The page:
The release referred to in the reply of Shaw Lumber Mill provided that in exchange for mutual promises of release, the parties agreed that Western Bank should pay to the defendants Hansen, Morrill, Boice and Tilley, from the liquidated damage fund, the sum of $2,500 to be divided among them, and that the Bank pay the balance to respondent Shaw Lumber Mill.
The agreement shows upon its face that it was signed by all the parties to the timber sale contract, except appellant Dorothy Boice, who asserted on trial and asserts on appeal that she is not bound by the release. The Shaw partnership contends that Mrs. Boice is bound by her oral assent to the terms of the written release.
After the discharge of Western Bank from further participation in the case, and before trial of the issues between Shaw Lumber Mill on the one hand, and the remaining defendants on the other, all parties entered into an agreement to waive trial by jury on any and all questions of fact, and stipulated that the court determine all questions of fact and make findings thereof. Furthermore, at the suggestion of the court, the validity of the release agreement was isolated as the initial and controlling issue to be determined, since if it were determined that the release was binding upon all the parties, it would be determinative of the case and the issue of breach of contract and damages would be moot. The trial proceeded on this basis.
At the end of the trial, the court made its findings of fact and conclusions of law. The court concluded *55 that the release agreement was a valid and binding instrument and entitled to be enforced, that it was "agreed to in writing by the signers thereof and agreed to orally by defendant Dorothy Boice, and that all are estopped to deny the agreement of release and compromise."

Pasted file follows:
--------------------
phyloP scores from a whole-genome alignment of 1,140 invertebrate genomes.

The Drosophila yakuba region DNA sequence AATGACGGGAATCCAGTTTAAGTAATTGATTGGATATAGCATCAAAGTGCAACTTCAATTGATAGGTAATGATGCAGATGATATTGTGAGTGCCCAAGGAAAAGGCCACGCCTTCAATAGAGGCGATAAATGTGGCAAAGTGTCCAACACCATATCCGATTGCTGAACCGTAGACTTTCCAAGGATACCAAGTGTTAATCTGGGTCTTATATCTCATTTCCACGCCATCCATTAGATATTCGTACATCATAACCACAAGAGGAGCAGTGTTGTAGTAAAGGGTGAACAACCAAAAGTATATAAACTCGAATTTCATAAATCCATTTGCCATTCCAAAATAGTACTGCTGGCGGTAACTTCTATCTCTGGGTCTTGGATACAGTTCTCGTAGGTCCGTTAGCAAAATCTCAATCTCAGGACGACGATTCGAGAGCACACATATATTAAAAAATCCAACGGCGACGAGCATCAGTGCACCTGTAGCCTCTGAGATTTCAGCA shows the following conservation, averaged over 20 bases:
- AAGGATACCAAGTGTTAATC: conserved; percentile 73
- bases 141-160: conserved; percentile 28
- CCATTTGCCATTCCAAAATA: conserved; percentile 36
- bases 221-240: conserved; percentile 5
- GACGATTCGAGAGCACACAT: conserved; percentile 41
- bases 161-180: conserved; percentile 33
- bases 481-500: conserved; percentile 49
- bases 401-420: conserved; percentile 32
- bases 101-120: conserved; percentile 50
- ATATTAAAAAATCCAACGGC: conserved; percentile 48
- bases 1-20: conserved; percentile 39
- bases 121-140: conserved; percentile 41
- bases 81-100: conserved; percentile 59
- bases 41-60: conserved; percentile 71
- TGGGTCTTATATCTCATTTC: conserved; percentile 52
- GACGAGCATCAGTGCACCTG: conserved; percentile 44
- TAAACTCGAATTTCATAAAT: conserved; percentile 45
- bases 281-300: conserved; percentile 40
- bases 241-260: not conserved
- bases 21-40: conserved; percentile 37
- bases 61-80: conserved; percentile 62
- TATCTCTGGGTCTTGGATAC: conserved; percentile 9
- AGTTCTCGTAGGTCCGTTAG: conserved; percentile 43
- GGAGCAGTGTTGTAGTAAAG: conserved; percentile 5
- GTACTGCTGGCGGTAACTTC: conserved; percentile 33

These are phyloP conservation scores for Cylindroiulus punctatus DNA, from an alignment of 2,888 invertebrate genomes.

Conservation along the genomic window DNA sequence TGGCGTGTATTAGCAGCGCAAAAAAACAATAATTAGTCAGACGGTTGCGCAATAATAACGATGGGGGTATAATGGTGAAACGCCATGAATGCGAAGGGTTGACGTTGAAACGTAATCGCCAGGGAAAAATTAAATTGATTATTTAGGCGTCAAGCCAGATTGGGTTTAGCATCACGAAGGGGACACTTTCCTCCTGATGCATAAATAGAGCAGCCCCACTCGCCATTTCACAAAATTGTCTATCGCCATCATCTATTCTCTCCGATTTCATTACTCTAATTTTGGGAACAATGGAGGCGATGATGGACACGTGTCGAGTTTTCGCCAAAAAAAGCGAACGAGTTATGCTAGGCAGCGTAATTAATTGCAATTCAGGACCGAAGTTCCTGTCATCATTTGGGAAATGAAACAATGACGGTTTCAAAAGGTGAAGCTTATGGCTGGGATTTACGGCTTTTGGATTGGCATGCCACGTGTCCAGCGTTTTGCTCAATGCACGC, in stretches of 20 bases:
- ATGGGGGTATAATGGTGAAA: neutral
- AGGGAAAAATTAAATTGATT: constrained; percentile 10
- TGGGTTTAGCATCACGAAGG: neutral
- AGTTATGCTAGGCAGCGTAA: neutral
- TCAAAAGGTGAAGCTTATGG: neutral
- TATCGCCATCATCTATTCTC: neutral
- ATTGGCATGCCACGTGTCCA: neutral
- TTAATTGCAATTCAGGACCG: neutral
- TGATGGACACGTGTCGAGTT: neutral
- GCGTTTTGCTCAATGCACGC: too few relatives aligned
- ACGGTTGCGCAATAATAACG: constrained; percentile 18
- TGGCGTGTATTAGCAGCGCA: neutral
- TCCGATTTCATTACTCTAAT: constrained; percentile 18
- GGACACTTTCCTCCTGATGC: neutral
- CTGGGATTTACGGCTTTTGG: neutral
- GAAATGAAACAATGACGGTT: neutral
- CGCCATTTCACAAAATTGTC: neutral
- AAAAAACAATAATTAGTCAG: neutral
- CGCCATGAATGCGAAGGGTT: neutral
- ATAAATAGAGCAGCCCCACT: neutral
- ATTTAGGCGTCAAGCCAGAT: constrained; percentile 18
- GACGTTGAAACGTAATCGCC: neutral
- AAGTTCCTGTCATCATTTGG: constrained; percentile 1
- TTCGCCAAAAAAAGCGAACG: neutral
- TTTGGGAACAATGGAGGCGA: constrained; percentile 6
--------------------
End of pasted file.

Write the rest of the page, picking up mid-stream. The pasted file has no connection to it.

Judgment and decree was entered awarding $2,500 to defendants Morrills, Hansens, Tilley and Boice, and the balance of the liquidated damage fund to the Shaw partnership. Only Dorothy Boice has appealed. As both parties to this appeal were defendants in the interpleader suit, defendant Dorothy Boice, the only defendant who has appealed, will hereafter be referred to as appellant, and the defendant Shaw Lumber Mill will be referred to as respondent.
Before proceeding to decide whether appellant Dorothy Boice is bound by the release not signed by her, but to which she agreed orally, it will be helpful to review with more particularity the facts relating to the release as found by the trial court to exist.
It appears that appellant Dorothy Boice was the more active of the timber owners to the contract, and was the primary party with whom respondent Shaw Lumber Mill dealt. The Shaws, therefore, first negotiated with Mrs. Boice with a view to settling the dispute. An agreement was reached. There is evidence that Mrs. Boice, herself, participated in the determination of the terms of the settlement and agreed to be bound thereby, and directed Ray E. Shaw to submit to her a writing in accordance with their discussions.
Shortly after the discussion of the terms of the proposed release by Shaw and Boice, Ray E. Shaw submitted to Boice a writing conforming in all respects to the oral agreement. At that time she read the agreement and again affirmed her assent to its terms. She *56 refused, however, to sign the agreement at that time and insisted that Shaw first obtain the signature of her sister, Doris Hansen, ageeing that she would then sign the agreement.